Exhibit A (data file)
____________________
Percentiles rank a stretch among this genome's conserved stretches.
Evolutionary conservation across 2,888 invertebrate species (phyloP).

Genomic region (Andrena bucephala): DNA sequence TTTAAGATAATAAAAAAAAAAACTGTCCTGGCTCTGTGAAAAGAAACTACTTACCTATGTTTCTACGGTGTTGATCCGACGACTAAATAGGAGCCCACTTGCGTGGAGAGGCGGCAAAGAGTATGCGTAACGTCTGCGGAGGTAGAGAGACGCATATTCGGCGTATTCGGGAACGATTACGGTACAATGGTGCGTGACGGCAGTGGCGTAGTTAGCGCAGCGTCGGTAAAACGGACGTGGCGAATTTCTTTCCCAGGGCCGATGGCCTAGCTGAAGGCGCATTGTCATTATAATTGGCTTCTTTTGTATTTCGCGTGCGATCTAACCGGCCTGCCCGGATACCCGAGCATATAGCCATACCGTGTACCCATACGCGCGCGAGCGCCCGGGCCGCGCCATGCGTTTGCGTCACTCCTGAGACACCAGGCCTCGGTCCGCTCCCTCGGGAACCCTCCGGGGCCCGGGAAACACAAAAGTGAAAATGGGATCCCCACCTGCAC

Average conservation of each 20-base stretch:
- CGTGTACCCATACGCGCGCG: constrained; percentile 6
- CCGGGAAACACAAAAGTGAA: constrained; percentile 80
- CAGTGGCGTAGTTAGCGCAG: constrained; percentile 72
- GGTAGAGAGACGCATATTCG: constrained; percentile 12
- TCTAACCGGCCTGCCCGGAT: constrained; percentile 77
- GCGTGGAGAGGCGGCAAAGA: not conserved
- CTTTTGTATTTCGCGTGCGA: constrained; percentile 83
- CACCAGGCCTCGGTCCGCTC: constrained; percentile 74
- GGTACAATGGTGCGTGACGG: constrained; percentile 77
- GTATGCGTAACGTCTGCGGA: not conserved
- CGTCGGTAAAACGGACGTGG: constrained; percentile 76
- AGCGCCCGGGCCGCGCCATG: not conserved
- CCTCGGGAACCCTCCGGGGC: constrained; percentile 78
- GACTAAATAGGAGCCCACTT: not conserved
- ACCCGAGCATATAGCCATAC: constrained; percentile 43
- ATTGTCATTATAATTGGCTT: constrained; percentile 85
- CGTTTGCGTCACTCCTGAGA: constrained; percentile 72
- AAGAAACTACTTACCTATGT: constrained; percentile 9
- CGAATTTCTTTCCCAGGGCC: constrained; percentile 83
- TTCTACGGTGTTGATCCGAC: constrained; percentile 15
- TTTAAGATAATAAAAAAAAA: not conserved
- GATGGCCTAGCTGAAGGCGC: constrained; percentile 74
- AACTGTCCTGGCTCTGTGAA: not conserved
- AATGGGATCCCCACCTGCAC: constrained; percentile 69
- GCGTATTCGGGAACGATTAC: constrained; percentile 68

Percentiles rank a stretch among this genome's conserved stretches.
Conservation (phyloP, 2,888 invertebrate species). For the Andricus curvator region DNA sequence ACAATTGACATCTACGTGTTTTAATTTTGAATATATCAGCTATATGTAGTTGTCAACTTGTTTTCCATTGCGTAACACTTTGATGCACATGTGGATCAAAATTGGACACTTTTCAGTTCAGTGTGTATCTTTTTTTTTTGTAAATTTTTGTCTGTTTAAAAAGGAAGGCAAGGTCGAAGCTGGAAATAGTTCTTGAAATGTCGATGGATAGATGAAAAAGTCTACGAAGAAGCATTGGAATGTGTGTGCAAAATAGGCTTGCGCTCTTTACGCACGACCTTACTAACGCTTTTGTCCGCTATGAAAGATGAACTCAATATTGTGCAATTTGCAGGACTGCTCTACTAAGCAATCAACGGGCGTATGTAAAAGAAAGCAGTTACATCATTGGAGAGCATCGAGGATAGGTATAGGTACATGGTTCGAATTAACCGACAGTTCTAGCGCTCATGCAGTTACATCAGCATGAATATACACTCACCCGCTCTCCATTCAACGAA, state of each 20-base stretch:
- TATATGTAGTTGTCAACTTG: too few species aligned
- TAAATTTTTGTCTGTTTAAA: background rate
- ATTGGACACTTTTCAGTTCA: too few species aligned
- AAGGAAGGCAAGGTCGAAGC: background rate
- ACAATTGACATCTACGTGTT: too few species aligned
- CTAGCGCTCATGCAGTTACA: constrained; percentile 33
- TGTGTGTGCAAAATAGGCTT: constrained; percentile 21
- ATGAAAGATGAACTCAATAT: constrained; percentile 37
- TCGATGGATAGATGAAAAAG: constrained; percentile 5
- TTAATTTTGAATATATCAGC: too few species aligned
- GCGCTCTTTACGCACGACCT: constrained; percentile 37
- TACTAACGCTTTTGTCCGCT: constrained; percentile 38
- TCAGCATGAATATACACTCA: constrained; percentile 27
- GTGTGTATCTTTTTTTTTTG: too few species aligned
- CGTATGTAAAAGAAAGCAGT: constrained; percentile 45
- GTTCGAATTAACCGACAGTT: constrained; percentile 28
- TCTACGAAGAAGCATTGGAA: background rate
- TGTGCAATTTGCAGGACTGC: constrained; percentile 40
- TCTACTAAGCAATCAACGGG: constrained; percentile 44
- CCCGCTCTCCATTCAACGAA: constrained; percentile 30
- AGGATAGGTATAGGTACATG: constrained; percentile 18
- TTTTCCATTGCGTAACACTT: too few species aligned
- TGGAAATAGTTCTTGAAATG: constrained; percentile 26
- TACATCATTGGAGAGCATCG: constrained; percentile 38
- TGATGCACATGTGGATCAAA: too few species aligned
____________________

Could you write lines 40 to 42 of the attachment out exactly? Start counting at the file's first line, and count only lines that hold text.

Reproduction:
- TCGATGGATAGATGAAAAAG: constrained; percentile 5
- TTAATTTTGAATATATCAGC: too few species aligned
- GCGCTCTTTACGCACGACCT: constrained; percentile 37